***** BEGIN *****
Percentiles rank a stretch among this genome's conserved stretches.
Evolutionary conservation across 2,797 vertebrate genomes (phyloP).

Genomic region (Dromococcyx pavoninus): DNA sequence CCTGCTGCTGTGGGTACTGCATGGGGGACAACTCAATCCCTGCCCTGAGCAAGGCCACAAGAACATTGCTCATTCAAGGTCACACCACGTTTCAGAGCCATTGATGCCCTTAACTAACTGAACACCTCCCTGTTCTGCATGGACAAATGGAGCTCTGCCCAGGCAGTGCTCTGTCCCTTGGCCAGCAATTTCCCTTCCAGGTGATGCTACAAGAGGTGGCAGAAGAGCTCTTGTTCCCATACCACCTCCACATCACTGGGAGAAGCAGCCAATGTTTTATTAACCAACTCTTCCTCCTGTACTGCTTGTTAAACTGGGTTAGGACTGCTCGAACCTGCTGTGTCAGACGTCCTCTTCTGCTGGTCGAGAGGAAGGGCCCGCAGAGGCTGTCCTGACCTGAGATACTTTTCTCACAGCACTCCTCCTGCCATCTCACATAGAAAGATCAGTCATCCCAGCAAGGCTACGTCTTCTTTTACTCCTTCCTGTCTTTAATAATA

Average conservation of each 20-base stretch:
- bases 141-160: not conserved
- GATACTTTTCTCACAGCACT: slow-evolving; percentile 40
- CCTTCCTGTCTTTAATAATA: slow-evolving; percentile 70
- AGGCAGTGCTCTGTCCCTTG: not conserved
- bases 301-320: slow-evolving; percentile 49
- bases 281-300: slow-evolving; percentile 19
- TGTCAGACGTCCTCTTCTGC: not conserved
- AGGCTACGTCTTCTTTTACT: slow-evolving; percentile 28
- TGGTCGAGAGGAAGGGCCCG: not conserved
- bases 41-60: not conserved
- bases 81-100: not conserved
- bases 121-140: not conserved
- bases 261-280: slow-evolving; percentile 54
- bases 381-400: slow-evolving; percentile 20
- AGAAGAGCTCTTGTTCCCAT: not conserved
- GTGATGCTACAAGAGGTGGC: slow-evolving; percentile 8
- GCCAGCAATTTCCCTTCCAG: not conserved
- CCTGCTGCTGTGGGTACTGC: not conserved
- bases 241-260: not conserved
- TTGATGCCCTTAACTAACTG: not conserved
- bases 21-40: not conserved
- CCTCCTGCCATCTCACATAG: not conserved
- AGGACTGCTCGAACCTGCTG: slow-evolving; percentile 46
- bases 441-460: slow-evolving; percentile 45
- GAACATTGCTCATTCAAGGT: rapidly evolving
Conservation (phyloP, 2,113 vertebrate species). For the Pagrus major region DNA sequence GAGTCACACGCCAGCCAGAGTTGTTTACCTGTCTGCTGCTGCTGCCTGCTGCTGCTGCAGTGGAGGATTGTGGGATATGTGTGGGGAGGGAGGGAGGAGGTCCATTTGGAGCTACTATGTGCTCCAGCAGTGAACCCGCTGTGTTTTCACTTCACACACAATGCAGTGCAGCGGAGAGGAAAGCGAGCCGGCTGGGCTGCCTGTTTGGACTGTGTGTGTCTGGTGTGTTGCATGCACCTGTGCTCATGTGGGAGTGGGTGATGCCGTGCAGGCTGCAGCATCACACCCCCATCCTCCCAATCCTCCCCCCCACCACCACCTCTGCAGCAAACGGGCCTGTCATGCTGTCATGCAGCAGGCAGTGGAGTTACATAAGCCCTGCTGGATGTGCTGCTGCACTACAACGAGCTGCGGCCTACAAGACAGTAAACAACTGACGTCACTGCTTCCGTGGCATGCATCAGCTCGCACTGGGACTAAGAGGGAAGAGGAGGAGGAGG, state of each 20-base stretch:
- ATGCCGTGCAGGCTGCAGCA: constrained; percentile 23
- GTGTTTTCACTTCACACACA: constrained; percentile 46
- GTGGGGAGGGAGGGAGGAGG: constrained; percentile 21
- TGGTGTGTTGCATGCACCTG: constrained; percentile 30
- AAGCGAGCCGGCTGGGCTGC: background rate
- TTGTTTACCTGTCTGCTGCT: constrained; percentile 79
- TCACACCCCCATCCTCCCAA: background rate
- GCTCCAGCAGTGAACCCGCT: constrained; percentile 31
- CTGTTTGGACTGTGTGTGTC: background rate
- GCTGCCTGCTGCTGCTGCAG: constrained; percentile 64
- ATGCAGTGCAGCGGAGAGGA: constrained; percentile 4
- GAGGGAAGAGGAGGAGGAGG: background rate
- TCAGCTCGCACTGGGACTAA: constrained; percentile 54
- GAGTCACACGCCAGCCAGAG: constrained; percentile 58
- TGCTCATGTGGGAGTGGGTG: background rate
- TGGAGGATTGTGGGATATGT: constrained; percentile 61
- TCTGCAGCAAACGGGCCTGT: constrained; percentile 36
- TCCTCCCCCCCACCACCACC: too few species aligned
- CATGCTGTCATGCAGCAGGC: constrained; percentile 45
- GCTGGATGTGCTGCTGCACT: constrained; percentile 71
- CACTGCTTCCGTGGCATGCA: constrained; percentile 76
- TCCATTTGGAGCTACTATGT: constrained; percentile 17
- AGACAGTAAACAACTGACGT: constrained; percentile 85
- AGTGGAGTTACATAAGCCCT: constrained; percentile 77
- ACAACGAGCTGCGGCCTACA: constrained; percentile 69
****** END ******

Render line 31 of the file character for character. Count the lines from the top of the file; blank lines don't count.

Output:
- ATGCCGTGCAGGCTGCAGCA: constrained; percentile 23